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Former GEO Employee found guilty of sexual abuse

In April, Juan Aguilar, a former GEO employee was charged with sexual abuse of a detainee. The victim of the abuse was being detained at Pearsall during his deportation proceedings. The two men were working in the kitchen when Aguilar pulled down the detainee's pants off and performed fellatio on him in the freezer.

On Wednesday, a jury took just over an hour to find Aguilar guilty, and he is nowawaiting his sentence. Aguilar’s lawyer reportedly argued that he had no authority over the inmate and that the act was “wrong but not a crime,” and likened it to someone having an extra-marital affair — morally wrong but not illegal. However, the law in Texas is clear that sex between inmates and employees is absolutely illegal.

This is not the first time that the GEO Group, and specifically the detention center in Pearsall, has been involved in a sexual abuse scandal.

Texas Tribune highlights poor health care in private detention centers

Emily Ramshaw at the newly-launched Texas Tribune has a series of three stories this week on the state of health care and mental health care in private immigrant detention centers in south Texas, including the GEO Group's South Texas Detention Center in Pearsall and MTC's Willacy County "Tent City" lock-up in Raymondville. 

Ramshaw's first article ("Mental Hell," November 16) details the lack of mental health providers at the many large south Texas immigrant detention centers:

[GEO's] South Texas facility, one of several federally monitored Texas lock-ups for immigrants awaiting deportation hearings, is hardly the only one with mental health staffing problems. A Texas Tribune review of five of these facilities found just three had a staff psychiatrist, despite housing a combined 5,500 detainees.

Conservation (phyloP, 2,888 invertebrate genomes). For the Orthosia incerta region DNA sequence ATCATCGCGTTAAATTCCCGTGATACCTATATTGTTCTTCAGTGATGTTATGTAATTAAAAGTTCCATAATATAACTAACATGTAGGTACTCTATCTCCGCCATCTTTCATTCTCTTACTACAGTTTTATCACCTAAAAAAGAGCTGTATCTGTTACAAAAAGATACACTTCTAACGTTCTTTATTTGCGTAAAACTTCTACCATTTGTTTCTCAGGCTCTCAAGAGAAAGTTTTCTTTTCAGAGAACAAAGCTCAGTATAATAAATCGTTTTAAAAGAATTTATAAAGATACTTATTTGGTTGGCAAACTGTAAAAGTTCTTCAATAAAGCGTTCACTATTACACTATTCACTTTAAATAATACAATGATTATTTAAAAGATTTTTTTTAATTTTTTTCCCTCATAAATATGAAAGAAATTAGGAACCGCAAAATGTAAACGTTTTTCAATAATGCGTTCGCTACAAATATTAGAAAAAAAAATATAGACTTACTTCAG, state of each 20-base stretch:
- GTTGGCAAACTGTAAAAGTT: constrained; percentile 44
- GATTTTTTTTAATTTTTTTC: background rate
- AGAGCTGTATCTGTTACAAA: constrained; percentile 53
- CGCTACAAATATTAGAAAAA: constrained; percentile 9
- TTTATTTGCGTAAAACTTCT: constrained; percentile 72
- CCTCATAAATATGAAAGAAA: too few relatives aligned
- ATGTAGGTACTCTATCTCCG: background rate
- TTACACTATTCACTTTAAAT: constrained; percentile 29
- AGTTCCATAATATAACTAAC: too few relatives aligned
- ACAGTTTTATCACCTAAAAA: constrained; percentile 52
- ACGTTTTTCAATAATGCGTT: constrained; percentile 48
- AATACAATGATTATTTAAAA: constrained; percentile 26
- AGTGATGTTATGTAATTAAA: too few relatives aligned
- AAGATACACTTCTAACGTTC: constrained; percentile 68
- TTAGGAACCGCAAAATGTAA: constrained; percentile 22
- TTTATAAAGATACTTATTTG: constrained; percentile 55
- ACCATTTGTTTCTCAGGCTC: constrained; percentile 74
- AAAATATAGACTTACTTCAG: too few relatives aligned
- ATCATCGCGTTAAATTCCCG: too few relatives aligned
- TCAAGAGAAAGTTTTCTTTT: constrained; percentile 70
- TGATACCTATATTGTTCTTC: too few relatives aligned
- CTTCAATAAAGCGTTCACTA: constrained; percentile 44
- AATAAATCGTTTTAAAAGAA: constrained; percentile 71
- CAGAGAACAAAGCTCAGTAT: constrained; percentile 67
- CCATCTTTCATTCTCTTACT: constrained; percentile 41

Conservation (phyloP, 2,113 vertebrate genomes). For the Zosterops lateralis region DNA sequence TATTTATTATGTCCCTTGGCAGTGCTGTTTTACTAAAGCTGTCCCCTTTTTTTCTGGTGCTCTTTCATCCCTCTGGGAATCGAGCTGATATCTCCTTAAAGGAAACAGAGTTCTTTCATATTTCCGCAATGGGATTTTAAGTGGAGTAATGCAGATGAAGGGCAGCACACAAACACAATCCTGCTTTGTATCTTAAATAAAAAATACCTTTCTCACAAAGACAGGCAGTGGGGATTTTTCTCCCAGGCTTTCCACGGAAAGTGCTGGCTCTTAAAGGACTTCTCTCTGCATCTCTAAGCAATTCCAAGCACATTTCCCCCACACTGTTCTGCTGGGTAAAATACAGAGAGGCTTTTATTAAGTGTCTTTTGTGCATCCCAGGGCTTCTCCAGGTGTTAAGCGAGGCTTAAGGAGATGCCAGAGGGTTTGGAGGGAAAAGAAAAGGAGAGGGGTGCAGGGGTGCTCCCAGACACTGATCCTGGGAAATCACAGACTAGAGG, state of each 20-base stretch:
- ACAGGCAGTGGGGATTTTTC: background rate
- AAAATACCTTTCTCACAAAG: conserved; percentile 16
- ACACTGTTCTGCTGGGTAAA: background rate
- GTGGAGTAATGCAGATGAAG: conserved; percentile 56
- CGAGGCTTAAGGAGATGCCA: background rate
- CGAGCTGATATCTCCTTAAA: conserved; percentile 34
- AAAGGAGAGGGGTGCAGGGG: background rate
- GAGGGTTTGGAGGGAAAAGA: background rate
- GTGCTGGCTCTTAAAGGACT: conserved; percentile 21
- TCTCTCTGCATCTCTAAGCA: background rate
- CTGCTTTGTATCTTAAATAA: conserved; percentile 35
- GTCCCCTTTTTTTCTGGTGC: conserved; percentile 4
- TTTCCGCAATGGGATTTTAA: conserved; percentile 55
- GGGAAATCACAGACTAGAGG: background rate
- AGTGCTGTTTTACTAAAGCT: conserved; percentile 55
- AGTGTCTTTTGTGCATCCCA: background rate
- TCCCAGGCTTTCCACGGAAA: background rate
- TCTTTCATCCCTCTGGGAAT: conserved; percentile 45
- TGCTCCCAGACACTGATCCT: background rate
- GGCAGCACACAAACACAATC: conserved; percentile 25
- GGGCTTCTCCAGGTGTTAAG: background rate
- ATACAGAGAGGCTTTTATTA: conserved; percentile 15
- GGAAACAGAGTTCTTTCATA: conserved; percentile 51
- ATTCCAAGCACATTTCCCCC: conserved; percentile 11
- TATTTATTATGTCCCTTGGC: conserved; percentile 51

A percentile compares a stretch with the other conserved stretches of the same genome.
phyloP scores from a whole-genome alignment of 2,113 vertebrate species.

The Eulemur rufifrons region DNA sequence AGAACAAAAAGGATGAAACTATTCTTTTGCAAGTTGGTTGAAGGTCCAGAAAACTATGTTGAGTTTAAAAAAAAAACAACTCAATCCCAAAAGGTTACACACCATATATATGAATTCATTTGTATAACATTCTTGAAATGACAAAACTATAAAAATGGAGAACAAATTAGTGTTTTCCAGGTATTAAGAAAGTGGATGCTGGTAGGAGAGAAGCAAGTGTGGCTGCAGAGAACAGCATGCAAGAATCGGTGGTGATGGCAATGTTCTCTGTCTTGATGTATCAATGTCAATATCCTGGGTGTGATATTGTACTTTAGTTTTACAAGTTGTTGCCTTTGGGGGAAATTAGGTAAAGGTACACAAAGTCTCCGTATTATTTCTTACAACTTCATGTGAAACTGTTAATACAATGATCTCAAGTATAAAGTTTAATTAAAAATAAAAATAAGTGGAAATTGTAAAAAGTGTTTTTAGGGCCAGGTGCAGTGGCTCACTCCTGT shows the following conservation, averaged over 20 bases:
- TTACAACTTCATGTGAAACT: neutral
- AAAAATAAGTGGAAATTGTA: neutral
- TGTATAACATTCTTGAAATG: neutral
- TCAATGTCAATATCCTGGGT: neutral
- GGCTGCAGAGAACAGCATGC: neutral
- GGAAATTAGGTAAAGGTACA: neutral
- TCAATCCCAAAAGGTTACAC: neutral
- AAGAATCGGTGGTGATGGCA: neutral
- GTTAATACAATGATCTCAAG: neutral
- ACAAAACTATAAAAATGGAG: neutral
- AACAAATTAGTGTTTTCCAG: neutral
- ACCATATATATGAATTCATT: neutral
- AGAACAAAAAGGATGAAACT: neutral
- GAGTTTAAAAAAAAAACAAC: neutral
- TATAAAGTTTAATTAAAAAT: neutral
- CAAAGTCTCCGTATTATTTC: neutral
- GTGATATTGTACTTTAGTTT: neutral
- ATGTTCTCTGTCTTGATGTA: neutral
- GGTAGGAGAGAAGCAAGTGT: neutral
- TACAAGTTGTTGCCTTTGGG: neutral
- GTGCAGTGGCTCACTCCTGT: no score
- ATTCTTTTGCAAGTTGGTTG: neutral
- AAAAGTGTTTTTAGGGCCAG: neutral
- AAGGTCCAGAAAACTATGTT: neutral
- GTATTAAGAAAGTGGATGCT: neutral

In part two ("Health Scare," November 17), Ramshaw tackles health care and staffing problems at both GEO's South Texas facility in Pearsall and MTC's notorious Willacy "Tent City" prison in Raymondville, the country's largest immigrant detention centers.   

A 2007 review of medical care at the Willacy Detention Center in Raymondville found medical staffing was “barely adequate,” and that the facility’s clinic was too small to care for its 1,800 detainees. Twenty of the facility’s 46 health care positions were vacant. The detention center had no clinical director, dentist, pharmacist or psychiatrist. Half of Willacy’s licensed vocational nurses hadn’t even completed new employee orientation.

In part three (Andre's Story, November 19), the Tribune lets a former detainee, Andre Osborne, tell his own story in the form of a video.  Check it out:

 

Over all, this coverage is very promising from Ramshaw and the Texas Tribune.  We'll keep you posted on developments.

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Strike Averted at GEO's South Texas Detention Center in Pearsall

A strike at GEO Group's Pearsall immigrant detention center was narrowly averted this week after close vote of union members, according to an article from KRIS TV ("Strike averted at South Texas detention center," February 11),

Guards at one of the nation's largest immigrant detention facilities have approved a new labor contract rather than strike.

Union workers at the South Texas Detention Facility in Pearsall ratified the new deal late Wednesday that union leaders say promises improved equipment and increases the likelihood of wage increases. Chief union negotiator Howard Johannssen said the new three-year contract passed by a slight margin but declined to release the vote.

Negotiations with The GEO Group Inc. had been ongoing for months. Guards threatened to walk off the job unless a deal was reached this week, and brought about 100 picketing signs to the negotiating table.

About 1,400 detainees are being held at the South Texas facility because of their immigration status, and more than 300 workers there are union members.  A strike would have been the latest problem in Texas for GEO, a Boca Raton, Fla.-based private contractor disrupted by two recent inmate riots at a West Texas federal prison.

The Pearsall facility was rocked last year by allegations of sexual assault by guards on detainees as well as persistent accusations that health care at the facility is dismal.  Guards at the prison are organized under the Security, Police, and Fire Professionals of America, and are the only union staff at a GEO prison in the United States, according to an article in the Associated Press ("Accord may avert guard strike," February 11),

Union workers said the safety of detention officers had been compromised by poor equipment and new guards who have not received proper training.

Located about 60 miles south of San Antonio, the Pearsall detention center is the only unionized GEO facility in the nation, union officials say. Workers sought increased wages, more affordable health benefits and improved working conditions.

We'll keep you posted on the latest from Pearsall.  

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